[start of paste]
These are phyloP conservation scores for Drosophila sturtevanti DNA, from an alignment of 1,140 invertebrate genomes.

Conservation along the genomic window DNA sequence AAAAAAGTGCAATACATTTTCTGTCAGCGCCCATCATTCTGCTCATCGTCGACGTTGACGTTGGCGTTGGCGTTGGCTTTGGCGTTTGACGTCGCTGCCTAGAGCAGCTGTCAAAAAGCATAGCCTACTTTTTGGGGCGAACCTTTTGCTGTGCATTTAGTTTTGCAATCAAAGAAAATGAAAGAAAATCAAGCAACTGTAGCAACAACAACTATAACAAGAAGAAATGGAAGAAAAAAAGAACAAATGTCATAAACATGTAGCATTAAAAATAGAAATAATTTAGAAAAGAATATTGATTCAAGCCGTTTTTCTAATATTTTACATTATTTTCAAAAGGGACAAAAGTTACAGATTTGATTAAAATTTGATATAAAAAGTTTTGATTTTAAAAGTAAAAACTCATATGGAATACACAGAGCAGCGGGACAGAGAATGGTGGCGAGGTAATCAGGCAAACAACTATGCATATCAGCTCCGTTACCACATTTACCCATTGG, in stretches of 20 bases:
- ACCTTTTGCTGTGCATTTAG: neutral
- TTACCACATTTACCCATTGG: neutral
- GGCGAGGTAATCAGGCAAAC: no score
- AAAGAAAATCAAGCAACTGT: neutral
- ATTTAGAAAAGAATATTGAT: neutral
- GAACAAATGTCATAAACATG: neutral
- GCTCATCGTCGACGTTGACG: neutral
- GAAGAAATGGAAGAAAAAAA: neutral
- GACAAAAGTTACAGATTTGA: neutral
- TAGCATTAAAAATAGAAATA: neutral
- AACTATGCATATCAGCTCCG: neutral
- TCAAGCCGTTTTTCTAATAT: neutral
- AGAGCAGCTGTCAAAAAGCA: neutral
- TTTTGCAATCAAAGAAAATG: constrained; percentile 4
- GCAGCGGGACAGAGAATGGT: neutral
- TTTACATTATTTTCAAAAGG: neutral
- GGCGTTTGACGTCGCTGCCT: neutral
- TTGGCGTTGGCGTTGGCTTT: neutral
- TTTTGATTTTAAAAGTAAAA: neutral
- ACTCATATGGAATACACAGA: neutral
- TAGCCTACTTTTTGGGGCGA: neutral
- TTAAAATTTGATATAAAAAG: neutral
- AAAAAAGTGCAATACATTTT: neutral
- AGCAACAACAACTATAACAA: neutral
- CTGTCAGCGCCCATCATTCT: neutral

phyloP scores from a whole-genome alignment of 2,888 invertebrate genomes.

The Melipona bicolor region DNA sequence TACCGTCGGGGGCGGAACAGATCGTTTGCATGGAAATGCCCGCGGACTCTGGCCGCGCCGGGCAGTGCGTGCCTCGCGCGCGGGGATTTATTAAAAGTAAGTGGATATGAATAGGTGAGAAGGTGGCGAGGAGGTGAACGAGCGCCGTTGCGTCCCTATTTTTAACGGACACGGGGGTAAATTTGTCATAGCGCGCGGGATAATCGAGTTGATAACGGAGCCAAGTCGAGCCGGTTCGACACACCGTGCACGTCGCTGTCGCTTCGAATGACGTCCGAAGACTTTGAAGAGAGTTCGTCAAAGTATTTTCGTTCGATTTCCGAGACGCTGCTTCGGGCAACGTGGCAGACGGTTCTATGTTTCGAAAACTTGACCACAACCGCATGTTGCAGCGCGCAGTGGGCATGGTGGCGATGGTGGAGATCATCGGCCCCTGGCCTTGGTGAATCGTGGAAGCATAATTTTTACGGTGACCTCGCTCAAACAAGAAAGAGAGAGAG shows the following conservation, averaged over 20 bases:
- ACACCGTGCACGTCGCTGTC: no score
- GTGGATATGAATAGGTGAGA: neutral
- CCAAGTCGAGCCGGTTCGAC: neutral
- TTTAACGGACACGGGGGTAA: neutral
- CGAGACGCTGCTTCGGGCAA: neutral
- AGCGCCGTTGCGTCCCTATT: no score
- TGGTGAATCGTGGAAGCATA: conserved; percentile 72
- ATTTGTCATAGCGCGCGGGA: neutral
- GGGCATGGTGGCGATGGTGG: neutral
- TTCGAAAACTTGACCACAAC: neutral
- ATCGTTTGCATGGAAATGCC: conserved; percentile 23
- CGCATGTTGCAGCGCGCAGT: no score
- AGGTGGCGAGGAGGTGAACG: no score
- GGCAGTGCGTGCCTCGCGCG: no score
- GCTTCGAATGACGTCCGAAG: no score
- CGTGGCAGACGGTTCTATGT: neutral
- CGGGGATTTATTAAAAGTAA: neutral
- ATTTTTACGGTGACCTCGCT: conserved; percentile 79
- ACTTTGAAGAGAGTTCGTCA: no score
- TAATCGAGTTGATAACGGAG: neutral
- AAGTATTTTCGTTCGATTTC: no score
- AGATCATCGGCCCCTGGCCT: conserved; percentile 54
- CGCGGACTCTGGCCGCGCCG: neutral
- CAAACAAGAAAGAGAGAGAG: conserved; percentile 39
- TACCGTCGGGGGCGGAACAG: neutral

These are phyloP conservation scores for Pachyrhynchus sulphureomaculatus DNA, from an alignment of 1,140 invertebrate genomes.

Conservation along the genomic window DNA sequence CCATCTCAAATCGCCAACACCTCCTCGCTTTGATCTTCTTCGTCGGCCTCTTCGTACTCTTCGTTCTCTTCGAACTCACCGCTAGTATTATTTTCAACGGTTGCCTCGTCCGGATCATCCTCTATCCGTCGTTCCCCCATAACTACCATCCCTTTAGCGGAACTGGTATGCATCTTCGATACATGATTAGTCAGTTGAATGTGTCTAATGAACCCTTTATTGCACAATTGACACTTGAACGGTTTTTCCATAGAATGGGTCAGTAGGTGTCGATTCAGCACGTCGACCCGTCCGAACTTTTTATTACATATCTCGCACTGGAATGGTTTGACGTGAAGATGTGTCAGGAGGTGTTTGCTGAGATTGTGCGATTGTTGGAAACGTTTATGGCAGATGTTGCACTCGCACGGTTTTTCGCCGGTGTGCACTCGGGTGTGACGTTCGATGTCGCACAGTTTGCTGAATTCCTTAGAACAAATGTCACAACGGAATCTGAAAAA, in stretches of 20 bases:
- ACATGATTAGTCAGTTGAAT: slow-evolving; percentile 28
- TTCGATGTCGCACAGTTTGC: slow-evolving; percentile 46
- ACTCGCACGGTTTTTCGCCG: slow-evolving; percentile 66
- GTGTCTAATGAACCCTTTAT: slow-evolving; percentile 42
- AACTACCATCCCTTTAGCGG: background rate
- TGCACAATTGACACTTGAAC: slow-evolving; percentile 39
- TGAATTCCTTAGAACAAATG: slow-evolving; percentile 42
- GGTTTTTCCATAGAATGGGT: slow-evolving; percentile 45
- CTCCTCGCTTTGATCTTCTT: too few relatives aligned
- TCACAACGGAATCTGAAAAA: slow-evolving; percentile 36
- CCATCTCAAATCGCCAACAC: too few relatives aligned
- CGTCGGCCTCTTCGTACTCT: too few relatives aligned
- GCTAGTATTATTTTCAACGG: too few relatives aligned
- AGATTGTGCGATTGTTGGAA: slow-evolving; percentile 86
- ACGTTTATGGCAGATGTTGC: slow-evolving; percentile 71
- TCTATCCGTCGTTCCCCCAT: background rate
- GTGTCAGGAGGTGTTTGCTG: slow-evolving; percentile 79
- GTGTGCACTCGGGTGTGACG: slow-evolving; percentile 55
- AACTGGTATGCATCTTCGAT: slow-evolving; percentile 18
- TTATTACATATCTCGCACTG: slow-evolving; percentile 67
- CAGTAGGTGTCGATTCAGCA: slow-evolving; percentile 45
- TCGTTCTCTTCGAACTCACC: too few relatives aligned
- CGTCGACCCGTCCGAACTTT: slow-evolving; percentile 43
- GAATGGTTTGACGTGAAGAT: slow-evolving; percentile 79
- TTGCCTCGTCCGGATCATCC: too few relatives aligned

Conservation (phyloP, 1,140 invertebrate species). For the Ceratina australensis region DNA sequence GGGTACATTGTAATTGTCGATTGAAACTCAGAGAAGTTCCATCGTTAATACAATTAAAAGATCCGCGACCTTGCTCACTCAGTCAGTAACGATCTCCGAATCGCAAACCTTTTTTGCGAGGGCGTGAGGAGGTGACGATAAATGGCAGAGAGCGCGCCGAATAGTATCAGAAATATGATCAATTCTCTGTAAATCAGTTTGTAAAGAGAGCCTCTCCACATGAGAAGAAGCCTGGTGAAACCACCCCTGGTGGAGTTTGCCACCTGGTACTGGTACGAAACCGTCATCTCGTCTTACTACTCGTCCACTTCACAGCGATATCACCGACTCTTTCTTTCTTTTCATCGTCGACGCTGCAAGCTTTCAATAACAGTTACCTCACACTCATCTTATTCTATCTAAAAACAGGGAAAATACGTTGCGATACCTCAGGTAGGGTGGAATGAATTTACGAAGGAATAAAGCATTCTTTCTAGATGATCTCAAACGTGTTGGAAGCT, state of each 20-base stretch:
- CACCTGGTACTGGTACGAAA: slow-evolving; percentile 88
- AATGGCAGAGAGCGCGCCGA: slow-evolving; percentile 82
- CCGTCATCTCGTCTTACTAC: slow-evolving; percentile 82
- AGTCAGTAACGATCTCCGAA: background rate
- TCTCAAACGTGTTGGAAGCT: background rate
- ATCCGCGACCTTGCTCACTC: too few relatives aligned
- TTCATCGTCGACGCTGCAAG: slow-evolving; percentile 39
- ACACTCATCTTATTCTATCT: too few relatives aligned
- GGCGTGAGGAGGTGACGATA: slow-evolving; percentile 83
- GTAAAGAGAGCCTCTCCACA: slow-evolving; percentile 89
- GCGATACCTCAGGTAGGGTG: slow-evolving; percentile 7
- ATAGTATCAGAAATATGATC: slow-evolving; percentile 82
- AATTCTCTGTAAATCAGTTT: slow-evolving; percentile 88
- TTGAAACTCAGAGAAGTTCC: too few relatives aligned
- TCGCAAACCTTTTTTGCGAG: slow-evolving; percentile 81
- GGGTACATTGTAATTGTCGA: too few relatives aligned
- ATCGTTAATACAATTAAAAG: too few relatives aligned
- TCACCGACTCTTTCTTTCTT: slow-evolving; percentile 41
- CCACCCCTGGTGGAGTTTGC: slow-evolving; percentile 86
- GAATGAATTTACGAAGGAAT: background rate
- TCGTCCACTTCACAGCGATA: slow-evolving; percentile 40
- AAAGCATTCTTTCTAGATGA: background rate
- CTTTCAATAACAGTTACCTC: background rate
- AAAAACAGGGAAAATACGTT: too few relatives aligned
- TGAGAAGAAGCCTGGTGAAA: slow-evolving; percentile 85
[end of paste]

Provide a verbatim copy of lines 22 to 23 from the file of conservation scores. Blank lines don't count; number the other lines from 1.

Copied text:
- ACTCATATGGAATACACAGA: neutral
- TAGCCTACTTTTTGGGGCGA: neutral